Football Station


Bad Blood – Germany v. Argentina Preview

GERMANY – ARGENTINA

“BAD BLOOD”

Preview

July 3rd, 2010

When the ball drops Saturday in Cape Town and it will have nearly been a week since Germany and Argentina had secured their places in a mouthwatering quarterfinal fixture that has nothing less than a finals atmosphere.  Arguably the most anticipated quarterfinal matchup was created from two very similar second round matches as Germany sent home fellow European “rivals” England with their tails between their legs upon capitalizing on a Lampard goal-that-never-was that seemed to deflate any English momentum as the Germans went on to dismantle the absent English defense on second-half counter attacks.

The scuffle in Germany, 2006.

Argentina’s “Hand of God” sequel compliments of Italian referee Roberto Rosetti’s un raised arm seemed to take El Tri’s mind off of their game plan and more on exacting revenge by way of a half-time tunnel scuffle.  An early Tevez bullet after the break sent El Tri on a one-way ticket back to the beaches of Acapulco.  It’s fair to say that both teams arrived in the Quarterfinal on questionable circumstances.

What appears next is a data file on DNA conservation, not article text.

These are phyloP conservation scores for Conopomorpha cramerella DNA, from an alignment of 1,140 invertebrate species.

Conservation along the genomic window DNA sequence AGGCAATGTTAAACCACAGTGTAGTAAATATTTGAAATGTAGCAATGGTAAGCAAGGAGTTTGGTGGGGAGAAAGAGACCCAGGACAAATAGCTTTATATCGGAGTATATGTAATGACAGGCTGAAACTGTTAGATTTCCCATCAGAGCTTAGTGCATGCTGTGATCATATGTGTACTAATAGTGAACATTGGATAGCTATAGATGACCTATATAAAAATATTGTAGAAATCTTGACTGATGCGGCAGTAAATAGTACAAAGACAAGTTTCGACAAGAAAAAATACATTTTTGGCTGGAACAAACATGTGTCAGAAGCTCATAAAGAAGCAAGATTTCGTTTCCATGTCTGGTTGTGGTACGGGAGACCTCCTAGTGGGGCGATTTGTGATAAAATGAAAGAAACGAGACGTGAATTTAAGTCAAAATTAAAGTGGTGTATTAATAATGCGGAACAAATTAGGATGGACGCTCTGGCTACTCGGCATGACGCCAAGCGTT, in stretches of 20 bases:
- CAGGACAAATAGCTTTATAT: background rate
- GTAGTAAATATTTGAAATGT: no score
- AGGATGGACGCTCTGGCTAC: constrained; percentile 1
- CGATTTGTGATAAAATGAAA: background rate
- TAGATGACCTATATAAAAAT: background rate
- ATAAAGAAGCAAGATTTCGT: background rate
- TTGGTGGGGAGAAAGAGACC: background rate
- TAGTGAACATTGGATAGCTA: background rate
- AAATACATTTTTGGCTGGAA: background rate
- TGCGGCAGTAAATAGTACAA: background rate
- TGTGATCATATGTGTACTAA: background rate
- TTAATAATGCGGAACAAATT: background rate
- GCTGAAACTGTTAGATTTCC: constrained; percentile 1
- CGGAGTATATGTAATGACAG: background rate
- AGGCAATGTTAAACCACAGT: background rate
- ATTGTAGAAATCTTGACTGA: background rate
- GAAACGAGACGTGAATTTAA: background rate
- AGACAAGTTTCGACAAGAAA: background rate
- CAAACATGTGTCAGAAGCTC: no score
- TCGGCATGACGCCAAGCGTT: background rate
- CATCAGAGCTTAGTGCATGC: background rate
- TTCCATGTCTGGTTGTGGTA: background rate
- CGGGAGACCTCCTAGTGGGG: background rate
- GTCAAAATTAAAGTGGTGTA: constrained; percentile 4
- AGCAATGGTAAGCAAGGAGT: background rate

Historical bad blood has sparked Germany’s captain-in-waiting Bastian Schweinsteiger to take the opening shot of what has developed into a war of words between the two heavily decorated sides. Schweinsteiger has recently accused the Argentineans of displaying a “lack of respect” during their second round tilt against Mexico. The German midfielder went on to cite that Diego Maradona’s squad are anything but reluctant to influence the referees in any way possible for their benefit. “It starts before the match. You see how they gesticulate, how they try to influence the referee. That is not part of the game. That is a lack of respect. They are like that. We should not be provoked by them.” Schweinsteiger continued to legitimize his claims by pointing out that this has been commonplace of the Argentinean mentality and character on the pitch.

It is clear that the Bayern workhorse has still not forgotten the post-game clash that erupted after Germany’s victory in penalties over Argentina that produce a clash between the players and coaching staff from both sides during the 2006 World Cup Quarterfinals. Schweinsteiger has come out and said that he has made it a point to remind his team-mates of their history and to not react to any Argentinean provocation come the start of Saturday’s showdown, which doesn’t seem to be quite a bad idea with the immense presence of the seemingly card-happy officiating thus far in the World Cup. (i.e. Kaka)

On the other hand, who was surprised to see the constantly outspoken Carlos Tevez presenting his rebuttal to the off-field German offensive? Not me.  Tevez combated Germany’s critiques of his side’s character by insisting that Mexico are a far more formable

The Manchester City man has been more than happy to have a spat with the Germans.